June 18, 2014

Sparking the Flame of Change through Authentic Movement. ~ Kelli Fischer

Change Job

We’ve all heard it before. Change is good. Change is inevitable. The only constant is change.

Well, guess what? I’ve have a fairly rocky history with change because it usually makes me feel extremely anxious and uncomfortable and, like many, I crave comfort.

In fact, I usually do everything I can to resist or put off change, even when it’s something I desire. Just let me get one thing clear though—not all change is bad.

Change is like the person I want to get in bed with so badly—yet somehow I’m paralyzed by them.

Sound familiar?

I realize how much time I spend thinking about making changes in my life. On a daily basis, I probably ponder this for about 30 minutes—that’s over seven and a half days of my life every year at minimum!

Yet, I usually do nothing with these thoughts.

A huge part of that thought pattern is a habitual cycle. I contemplate changes and the future when I am not giving myself permission to be fully present.

While that’s an extremely important topic—hello, mindfulness—that is not what I want to focus on here.

What I’m talking about right now are the genuine thoughts of change that are driven by need, desire and passion—the ones that truly deserve action.

That is where I get stuck, on how to actually start that action. I stand still instead of taking those first steps.

My thought pattern goes something like this—I only have so much time and attention so, I should only engage in things that I have high confidence in their output. I want to spend my time on things that I know I like, that I think will work and/or that have a high probability of improving my life (can you tell I’m an engineer?)

Note: these things are also less scary! They allow me to avoid my fear of failing that I like to refer to in my head, as “wasting my time”.

The irony here is that, instead of “saving my time” what really happens is I get stuck in continuous cyclical patterns. For someone that gets anxious from change, resisting it and getting stuck in this cycle eventually becomes uncomfortable as well.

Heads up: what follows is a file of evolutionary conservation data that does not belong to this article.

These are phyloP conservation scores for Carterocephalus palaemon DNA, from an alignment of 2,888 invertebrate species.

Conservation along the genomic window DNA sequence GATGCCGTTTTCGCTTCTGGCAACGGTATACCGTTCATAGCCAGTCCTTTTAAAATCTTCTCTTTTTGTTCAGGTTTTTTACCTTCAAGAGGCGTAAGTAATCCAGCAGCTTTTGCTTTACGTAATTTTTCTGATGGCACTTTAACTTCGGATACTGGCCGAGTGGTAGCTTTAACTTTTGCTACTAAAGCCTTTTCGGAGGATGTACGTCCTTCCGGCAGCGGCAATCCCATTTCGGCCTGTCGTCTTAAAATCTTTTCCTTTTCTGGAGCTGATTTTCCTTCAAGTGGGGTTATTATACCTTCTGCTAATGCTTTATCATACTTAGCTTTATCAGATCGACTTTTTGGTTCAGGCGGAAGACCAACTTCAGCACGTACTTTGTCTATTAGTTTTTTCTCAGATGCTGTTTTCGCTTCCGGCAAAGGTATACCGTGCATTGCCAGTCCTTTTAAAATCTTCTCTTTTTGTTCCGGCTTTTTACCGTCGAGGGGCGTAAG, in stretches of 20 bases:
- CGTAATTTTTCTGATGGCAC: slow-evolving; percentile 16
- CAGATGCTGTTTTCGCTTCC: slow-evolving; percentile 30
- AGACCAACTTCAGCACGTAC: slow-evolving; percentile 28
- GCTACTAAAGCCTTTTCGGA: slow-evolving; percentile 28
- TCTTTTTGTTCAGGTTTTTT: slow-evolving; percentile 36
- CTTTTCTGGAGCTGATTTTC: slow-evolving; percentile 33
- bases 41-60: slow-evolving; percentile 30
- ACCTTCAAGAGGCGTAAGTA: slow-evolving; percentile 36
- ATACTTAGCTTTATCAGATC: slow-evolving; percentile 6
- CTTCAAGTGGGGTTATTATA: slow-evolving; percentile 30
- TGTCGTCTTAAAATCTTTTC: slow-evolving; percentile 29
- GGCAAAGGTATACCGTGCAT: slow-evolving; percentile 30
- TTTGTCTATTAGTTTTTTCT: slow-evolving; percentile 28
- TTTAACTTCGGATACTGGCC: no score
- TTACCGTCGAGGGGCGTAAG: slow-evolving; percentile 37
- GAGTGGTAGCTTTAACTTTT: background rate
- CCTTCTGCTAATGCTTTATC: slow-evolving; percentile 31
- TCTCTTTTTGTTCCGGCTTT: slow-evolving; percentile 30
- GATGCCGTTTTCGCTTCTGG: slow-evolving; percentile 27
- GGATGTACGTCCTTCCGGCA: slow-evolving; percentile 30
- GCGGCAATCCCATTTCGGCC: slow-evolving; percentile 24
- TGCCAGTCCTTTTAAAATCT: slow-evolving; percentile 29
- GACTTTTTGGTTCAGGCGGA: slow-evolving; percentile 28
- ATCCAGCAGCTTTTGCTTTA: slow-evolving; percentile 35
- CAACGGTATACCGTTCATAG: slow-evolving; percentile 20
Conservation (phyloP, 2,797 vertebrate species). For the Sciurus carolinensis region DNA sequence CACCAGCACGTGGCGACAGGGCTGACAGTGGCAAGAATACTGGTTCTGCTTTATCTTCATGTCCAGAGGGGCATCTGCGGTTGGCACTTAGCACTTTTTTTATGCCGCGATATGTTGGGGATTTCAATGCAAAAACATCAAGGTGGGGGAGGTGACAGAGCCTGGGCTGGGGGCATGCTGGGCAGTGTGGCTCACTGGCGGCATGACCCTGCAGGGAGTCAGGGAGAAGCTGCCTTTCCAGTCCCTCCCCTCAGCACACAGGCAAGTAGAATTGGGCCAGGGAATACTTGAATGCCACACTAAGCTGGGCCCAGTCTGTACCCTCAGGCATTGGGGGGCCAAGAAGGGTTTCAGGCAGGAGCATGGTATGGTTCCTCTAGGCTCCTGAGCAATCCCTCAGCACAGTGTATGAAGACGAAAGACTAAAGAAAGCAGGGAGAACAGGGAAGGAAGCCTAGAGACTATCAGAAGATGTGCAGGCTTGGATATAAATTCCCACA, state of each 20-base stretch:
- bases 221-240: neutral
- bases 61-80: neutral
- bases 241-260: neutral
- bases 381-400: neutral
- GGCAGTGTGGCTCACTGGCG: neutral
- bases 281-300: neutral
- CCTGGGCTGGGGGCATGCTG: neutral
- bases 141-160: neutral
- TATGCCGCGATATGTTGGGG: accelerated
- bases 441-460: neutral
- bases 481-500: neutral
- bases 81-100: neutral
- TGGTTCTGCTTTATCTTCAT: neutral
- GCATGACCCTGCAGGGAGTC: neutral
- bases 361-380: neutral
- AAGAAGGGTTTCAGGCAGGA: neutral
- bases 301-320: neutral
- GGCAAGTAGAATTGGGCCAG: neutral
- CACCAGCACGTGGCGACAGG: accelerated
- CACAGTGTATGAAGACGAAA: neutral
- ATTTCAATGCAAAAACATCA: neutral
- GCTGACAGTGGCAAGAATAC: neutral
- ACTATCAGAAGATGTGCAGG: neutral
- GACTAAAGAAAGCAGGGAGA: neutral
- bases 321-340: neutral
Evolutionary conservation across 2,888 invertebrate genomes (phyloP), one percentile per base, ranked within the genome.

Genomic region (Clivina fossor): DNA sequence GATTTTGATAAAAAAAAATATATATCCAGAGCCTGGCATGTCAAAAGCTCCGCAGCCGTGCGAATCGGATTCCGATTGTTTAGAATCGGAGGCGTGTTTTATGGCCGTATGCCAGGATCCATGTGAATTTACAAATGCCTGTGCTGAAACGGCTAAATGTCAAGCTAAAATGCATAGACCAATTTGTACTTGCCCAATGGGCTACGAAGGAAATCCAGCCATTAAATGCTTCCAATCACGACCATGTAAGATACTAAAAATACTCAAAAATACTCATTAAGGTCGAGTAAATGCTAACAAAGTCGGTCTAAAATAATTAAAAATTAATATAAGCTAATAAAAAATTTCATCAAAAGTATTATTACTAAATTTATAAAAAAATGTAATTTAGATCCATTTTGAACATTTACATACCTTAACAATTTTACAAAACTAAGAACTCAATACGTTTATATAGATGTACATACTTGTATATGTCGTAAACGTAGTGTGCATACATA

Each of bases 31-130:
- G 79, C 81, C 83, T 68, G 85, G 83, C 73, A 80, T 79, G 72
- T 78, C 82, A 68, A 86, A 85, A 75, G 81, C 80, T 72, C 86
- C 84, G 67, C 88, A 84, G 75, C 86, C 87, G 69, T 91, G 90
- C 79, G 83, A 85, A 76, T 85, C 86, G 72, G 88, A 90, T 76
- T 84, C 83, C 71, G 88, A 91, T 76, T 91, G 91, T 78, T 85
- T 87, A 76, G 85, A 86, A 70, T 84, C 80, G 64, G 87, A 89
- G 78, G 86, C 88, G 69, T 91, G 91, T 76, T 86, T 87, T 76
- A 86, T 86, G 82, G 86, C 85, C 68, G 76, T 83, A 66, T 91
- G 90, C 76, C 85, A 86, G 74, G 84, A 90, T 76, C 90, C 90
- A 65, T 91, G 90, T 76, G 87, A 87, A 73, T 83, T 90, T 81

It’s an I’ve-fallen-out-of-the-raft-and-I’m-tumbling-in-the-rapid type of situation. It starts as a feeling similar to an itch—a gentle itch to get out of the water for some fresh air. Until suddenly you realize that without taking action, you’re actually drowning.

For me, getting stuck is not due to a lack of motivation but rather the relationship I have with change. For years, I’ve had the idea that being a catalyst for change in certain areas would be inauthentic to who I am. Until recently, I was extremely opposed and stubborn to the idea that certain things can actually change. I had the thoughts like I was born this way or that is just part of who I am.

Then it hit me—maybe part of my issue was how I was defining myself. So, I started asking myself more questions about what I thought I knew about myself.

What I realized was this:

It wasn’t how I was defining myself but that I was defining myself. It’s easy to hold on to certain characteristics about oneself—how you are, what you’re like or what you don’t like, etcetera. We start this at a young age and often continue to push ourselves into the same categories over long periods of time. Things like, I’m a picky eater, I’m not a morning person, I’m introverted, I have a tendency towards anxiety, etc.